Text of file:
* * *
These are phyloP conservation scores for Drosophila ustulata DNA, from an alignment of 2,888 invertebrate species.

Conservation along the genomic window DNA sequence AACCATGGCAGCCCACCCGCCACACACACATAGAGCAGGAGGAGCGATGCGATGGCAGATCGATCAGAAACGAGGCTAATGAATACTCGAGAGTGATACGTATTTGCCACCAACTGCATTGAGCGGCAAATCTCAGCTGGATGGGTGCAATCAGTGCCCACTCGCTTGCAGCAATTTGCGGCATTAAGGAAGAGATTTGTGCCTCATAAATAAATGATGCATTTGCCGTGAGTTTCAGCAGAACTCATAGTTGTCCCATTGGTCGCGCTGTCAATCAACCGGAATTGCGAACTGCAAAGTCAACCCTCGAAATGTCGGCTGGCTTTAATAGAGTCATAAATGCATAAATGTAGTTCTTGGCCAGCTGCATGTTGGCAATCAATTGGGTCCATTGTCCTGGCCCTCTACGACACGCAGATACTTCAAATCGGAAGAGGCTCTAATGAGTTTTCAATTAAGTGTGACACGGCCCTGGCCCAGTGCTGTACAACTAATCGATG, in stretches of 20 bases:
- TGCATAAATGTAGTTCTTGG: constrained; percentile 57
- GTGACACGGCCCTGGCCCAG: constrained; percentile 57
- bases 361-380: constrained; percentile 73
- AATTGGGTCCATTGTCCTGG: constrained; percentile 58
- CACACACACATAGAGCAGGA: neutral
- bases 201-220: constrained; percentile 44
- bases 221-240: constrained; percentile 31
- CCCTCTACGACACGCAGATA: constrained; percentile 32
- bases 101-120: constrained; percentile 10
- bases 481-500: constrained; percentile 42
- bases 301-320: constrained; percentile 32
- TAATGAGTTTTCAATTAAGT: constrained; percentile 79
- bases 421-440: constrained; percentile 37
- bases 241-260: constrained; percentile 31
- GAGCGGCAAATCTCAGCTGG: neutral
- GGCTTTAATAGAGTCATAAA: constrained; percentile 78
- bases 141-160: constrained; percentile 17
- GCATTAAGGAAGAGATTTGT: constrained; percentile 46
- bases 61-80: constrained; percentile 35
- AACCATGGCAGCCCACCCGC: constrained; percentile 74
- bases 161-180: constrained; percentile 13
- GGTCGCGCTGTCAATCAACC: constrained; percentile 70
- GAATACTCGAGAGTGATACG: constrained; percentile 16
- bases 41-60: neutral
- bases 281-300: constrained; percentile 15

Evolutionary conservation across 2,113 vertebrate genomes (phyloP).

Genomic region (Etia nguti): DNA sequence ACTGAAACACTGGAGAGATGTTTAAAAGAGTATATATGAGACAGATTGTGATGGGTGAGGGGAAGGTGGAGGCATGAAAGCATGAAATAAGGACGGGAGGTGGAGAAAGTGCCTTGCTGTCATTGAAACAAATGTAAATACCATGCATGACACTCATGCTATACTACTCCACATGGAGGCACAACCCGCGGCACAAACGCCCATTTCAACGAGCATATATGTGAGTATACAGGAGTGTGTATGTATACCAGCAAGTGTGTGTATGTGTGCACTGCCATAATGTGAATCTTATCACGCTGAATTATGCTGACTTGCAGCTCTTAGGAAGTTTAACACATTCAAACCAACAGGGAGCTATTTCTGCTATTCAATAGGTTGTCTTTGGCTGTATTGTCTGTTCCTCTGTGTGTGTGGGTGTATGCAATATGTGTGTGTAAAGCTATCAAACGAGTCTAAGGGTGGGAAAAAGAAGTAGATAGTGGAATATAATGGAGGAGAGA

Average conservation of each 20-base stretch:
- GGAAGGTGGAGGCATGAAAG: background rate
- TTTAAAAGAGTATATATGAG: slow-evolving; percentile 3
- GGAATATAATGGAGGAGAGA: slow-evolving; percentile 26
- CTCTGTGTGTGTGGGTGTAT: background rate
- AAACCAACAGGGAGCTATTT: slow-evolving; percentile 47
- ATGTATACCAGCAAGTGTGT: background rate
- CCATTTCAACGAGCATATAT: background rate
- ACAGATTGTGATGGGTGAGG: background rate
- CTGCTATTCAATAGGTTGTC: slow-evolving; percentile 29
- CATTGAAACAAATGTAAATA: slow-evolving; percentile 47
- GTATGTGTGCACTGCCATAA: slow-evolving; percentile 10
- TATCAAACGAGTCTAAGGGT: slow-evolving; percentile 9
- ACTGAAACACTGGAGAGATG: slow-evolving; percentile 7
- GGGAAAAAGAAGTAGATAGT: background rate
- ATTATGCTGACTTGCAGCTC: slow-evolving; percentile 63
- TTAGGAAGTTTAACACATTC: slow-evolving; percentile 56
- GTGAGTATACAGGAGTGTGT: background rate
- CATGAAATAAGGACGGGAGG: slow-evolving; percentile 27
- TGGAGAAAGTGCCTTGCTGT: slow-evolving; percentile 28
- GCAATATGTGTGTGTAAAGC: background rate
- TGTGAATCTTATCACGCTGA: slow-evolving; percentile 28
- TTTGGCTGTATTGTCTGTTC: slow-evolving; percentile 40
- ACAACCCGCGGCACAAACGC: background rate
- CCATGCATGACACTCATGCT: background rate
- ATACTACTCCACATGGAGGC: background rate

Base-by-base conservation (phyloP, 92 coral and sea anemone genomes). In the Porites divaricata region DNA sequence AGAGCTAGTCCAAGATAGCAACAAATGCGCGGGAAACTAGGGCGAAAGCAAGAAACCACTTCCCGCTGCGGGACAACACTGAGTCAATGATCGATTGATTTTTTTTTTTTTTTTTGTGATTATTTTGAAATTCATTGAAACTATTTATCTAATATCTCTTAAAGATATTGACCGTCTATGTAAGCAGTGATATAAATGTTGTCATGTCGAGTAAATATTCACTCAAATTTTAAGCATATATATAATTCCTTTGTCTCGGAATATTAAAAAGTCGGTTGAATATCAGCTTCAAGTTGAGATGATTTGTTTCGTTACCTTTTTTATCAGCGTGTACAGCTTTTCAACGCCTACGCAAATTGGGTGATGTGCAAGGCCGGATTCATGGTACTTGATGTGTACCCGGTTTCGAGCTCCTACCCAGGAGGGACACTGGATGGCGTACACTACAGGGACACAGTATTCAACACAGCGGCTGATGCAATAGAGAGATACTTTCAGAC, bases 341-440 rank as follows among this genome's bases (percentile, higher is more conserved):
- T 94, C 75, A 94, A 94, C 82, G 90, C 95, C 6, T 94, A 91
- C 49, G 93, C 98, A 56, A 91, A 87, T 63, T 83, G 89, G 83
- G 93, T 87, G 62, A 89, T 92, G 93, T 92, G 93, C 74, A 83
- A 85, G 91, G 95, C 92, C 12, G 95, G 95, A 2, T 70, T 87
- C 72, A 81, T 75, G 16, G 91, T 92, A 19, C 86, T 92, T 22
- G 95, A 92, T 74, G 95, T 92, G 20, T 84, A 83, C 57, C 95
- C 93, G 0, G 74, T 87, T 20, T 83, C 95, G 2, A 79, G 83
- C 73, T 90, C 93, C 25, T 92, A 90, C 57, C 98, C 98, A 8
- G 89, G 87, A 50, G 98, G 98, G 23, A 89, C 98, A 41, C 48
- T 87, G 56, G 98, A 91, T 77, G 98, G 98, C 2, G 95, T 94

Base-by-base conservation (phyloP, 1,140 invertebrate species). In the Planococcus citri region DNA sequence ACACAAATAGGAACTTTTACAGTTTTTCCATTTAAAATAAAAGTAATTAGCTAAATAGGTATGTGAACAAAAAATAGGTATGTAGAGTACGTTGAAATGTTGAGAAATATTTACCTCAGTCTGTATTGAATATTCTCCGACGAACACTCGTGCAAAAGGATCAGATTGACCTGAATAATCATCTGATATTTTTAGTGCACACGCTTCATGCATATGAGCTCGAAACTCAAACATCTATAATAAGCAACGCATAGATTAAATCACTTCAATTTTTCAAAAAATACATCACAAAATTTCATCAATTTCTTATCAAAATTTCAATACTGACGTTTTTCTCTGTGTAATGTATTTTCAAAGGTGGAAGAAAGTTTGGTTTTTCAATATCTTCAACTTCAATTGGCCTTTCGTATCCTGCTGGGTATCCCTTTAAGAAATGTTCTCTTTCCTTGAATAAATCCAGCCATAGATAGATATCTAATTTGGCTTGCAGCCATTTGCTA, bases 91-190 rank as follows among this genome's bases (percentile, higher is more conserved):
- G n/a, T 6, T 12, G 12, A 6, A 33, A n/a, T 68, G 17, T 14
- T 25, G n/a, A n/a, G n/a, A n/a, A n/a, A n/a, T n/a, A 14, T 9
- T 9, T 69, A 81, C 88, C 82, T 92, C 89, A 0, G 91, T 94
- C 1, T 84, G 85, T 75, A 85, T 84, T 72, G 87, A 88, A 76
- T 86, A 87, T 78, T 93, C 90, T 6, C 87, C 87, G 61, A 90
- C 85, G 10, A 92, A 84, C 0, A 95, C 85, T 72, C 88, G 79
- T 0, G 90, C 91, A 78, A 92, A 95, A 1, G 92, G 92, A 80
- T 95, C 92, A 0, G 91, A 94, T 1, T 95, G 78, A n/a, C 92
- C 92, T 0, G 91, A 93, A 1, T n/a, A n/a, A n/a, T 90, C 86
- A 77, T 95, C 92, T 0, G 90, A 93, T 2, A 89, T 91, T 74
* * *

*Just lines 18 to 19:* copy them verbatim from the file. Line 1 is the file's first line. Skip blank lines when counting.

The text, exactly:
- GGCTTTAATAGAGTCATAAA: constrained; percentile 78
- bases 141-160: constrained; percentile 17